Tags: bicycle, bike, commuting, cycling, rain, storm, wind
However, yesterday there was a Big Storm. Freak winds hit this otherwise quietly complacent patch of inner-city gentrification, bringing down trees and damaging buildings. Those freak winds probably lasted for no more than fifteen minutes, but it was quite exciting whilst it lasted.
It was particularly exciting for me, as I just happened to be on my way home from work at that moment, riding through the heart of the storm. It’s the first time I have literally been stopped in my tracks by the wind – a particularly massive gust just pushed me backwards to a stop. This was coupled with heavy sideways rain that stung my face as I attempted to make progress.
However, I was not deterred. I managed to make it home, And, of course, the superiority of the bicycle was one again demonstrated as cars struggled to pick their ways down roads covered with downed trees an other debris, but I was able to continue pretty much as normal.
Above is some footage from my rear-facing camera. Unfortunately the battery was flat in the front-facing one, but you can get the idea of the intensity of the wind and rain as it is driven down the roads.
Tags: bicycle, bikes, century, commuting, cycle, cycling, rain, storm, storm of the century, sydney, wind
‘The storm of the Century’. “Stormpocalypse’. These were the headlines after Sydney recently copped some bad weather. Some areas north of Sydney had some truly appalling weather – with significant flooding, houses washed away, and tragically a number of people died.
Central Sydney, however, got some heavy rain and it was a bit windy. Yes, there were a few local streets a bit flooded. A fair few trees came down. Some houses were damaged a bit. But it did seem a bit odd that the Sydney Morning Herald seemed to devote so much space to the problems of umbrellas being turned inside out. Umbrellageddon indeed…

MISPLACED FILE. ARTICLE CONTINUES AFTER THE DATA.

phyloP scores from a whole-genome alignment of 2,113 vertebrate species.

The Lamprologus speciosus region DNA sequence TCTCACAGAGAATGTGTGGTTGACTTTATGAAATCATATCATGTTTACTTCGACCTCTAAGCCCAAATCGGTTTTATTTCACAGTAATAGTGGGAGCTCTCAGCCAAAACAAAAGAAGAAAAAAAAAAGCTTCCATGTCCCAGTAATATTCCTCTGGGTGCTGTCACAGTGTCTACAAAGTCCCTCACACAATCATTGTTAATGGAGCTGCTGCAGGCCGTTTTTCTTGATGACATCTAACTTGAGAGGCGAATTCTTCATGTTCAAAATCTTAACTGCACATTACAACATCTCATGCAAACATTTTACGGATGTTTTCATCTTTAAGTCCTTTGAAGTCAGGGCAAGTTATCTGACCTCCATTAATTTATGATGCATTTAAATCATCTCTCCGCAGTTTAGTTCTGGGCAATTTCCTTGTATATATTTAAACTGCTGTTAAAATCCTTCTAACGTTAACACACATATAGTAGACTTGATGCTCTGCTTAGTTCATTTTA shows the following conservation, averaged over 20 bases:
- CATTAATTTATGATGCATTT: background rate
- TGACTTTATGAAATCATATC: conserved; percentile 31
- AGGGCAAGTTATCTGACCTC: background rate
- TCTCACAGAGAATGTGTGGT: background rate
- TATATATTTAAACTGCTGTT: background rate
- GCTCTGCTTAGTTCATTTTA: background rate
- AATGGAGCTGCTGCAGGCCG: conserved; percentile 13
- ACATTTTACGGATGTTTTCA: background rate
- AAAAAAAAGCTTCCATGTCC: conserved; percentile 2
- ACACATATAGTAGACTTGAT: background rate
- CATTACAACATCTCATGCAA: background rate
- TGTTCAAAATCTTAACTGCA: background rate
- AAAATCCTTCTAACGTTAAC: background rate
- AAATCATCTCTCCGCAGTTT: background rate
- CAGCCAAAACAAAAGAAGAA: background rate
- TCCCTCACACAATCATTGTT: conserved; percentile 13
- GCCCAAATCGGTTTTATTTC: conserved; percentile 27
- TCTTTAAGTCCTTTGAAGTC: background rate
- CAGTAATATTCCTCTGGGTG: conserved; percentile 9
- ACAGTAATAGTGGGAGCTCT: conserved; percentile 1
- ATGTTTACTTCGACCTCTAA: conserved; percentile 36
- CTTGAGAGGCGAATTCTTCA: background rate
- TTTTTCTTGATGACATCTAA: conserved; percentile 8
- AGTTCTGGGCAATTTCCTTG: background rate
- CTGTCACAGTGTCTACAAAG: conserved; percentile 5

Things did all get quite exciting when the NSW Premier, Mike Baird, told everyone to go home early to avoid the storm. This prompted a mass exodus from our office, and many people offered me a lift, as surely I wasn’t going to ride?
Well, of course I was. As I said to my colleagues, I’d get wet, but get home on time. They were going to be stuck in a traffic jam for five hours. So I rode home, and yes, it was wet and rather windy, but not that bad. I did pass a lot of stationary traffic, however…
The next morning, there was a problem, however. A tree had come down over the path leading to Gladesville Bridge, completely blocking the way. This is the only way to access the path over the bridge, and is a busy commuter route. The steel fence made it rather hard to get round, although I (and several others) managed to lift our bikes over and then climb over ourselves.
So the following morning I took a pair of secateurs (I couldn’t fit anything bigger in my bag), with a view to cutting my way through. Cutting through a fallen tree with some small shears is actually rather hard, I discovered, but I am rather stubborn and once I get started I like to finish. So I hacked away at the thick foliage, working the blades round and round each branch until it yielded. After about an hour, I had cleared a small path through. Just as I finished, someone rode through on a mountain bike, barely slowing down. My path was open!
I did report the fallen tree to both the council and the RMS (Sydney roads authority), but as yet it has not been properly cleared. I daresay there is quite a backlog of work to be done; however one wonders if the trees that blocked major commuter motorist routes were attended to rather sooner…
Finally, I must tip my hat to this mystery cyclist, whose image has been flashed across the globe as he powers through Sydney floodwaters. If ever there was a picture that demonstrated the practicality and exuberance of cycling vs the impotent, soulless scourge of the motor vehicle, it is surely this!